In 1985 Jeanette Winterson won the Whitbread Award for best first fiction for the semi-autobiographical Oranges are not the Only Fruit, an often wry exploration of lesbian possibility bumping up against evangelical fanaticism. She was 25. Two years later, The Passion, her third novel, appeared, the fantastical tale of Henri--Napoleon's cook--and Villanelle, a Venetian gondolier's daughter who has webbed feet (previously an all-male attribute), works as a croupier, picks pockets, cross-dresses and literally loses her heart to a beautiful woman. Written in a lyrical and jolting combination of fairy-tale diction and rhythm and the staccato, the book would be a risky proposition in lesser hands. Winterson has said that she wanted to look at people's need to worship and examine what happens to young men in militaristic societies. The question was, how to do so without being polemical and didactic? Only she could have come up with such an exquisite answer. In the end, Henri, incarcerated on an island of madmen, becomes aware that his passion, "even though she could never return it, showed me the difference between inventing a lover and falling in love. The one is about you, the other about someone else." --Amazon.com --This text refers to an out of print or unavailable edition of this title.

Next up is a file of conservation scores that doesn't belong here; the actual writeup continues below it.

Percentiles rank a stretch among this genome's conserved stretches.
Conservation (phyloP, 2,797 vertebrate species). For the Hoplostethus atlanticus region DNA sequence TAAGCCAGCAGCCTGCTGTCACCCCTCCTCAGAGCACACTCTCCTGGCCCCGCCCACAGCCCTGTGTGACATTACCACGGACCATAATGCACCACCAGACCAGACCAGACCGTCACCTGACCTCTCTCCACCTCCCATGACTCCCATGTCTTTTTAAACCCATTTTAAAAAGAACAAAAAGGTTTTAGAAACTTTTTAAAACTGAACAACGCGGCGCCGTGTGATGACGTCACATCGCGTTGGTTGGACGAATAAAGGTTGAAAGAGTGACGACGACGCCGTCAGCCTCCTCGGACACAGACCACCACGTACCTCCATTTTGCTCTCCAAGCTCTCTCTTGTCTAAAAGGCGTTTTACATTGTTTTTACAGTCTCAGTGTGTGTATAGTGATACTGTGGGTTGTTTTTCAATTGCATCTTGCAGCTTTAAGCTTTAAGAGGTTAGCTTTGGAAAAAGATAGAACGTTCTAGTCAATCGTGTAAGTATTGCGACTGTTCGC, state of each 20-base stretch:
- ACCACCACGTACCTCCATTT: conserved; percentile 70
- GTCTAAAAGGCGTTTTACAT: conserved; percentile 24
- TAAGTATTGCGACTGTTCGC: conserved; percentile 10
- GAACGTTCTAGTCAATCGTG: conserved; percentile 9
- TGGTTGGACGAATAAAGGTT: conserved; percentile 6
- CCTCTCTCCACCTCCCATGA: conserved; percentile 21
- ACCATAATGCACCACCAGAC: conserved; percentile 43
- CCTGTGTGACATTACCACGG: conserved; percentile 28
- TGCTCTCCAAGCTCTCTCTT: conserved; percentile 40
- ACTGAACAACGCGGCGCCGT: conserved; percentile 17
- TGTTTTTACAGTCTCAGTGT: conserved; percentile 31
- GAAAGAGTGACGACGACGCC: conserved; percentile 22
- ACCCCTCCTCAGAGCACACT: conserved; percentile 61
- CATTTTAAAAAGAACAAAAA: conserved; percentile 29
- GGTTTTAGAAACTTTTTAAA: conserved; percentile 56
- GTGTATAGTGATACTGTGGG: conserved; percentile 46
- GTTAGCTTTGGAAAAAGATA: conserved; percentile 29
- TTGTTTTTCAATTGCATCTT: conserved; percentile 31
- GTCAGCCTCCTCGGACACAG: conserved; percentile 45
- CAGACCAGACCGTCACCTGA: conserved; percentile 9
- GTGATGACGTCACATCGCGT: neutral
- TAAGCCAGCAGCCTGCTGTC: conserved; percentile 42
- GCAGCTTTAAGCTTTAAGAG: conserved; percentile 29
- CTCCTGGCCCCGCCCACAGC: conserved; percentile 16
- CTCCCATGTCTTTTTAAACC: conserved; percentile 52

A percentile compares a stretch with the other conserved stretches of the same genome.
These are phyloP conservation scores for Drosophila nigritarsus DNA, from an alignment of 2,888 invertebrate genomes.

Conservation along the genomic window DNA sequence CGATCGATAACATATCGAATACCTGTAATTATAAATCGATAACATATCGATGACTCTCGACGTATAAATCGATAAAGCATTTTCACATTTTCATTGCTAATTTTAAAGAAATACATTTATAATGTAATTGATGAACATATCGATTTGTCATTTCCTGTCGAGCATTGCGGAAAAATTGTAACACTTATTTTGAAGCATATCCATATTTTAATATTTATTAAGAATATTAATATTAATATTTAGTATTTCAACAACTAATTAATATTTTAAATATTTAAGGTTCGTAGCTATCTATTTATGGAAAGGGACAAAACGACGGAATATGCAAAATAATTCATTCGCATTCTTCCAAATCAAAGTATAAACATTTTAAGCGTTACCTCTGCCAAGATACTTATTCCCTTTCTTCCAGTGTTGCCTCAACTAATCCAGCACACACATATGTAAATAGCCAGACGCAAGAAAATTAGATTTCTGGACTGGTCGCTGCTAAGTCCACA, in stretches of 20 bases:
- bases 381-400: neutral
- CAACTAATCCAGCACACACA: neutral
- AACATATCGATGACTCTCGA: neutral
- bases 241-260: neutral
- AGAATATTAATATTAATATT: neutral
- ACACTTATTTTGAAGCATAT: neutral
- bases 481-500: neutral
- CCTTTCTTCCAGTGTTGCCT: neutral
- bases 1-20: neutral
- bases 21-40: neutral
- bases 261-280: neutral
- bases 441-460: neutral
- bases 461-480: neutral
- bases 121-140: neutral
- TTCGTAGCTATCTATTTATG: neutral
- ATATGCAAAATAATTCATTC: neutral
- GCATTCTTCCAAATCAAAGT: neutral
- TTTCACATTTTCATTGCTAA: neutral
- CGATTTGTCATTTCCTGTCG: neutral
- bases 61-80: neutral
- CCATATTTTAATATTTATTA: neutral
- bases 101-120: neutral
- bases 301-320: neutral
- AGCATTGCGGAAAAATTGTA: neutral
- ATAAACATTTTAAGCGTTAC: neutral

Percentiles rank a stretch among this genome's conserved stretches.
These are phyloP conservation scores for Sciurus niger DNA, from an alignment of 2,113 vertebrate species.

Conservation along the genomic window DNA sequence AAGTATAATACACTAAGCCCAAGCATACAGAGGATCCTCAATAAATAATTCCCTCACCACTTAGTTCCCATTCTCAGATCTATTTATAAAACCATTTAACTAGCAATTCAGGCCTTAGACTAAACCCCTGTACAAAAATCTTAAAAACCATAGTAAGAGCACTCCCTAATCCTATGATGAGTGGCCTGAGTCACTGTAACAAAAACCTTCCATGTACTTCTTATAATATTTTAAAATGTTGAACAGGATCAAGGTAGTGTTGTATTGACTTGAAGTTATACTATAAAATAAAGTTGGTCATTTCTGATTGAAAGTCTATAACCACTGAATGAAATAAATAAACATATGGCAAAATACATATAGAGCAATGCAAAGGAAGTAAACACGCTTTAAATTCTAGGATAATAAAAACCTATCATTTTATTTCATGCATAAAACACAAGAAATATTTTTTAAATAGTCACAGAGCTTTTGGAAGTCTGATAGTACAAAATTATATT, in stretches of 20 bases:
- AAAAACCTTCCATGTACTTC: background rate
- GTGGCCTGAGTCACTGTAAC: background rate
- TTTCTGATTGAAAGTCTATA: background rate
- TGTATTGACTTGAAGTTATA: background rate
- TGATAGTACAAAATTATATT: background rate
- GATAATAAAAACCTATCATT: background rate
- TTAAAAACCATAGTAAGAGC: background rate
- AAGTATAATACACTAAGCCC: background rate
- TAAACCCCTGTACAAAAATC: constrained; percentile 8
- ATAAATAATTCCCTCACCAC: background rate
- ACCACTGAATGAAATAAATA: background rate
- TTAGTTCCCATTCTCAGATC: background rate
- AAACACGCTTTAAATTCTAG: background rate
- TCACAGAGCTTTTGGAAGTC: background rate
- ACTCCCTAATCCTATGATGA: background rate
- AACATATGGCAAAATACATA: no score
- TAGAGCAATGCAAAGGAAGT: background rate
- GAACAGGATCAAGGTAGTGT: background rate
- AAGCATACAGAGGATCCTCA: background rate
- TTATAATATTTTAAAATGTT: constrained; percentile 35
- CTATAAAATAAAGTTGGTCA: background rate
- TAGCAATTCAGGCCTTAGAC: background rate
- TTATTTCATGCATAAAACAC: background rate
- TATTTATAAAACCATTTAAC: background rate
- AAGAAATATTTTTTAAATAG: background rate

"It's a fantasy, a vivid dream... inventive and brilliant" (Guardian)
"As moving and funny as it is skilful, and reflects the author's formidable appetite for life" (Sunday Times)
"A book of great imaginative audacity and assurance...brilliantly physical (and funny) detail" (Times Literary Supplement)
"Its concentrated, beautifully detailed prose recalls the diction of fairy tales; its plot incorporates their magic, their shrewd wit and brutality...a deeply imagined and beautiful book, often arrestingly so" (New York Times)
"Lyrical prose penetrates to the heart of things... She knows how to speak plain truth and at the same time satisfy our longing for the fabulous. She's telling you stories. Trust her" (Washington Post)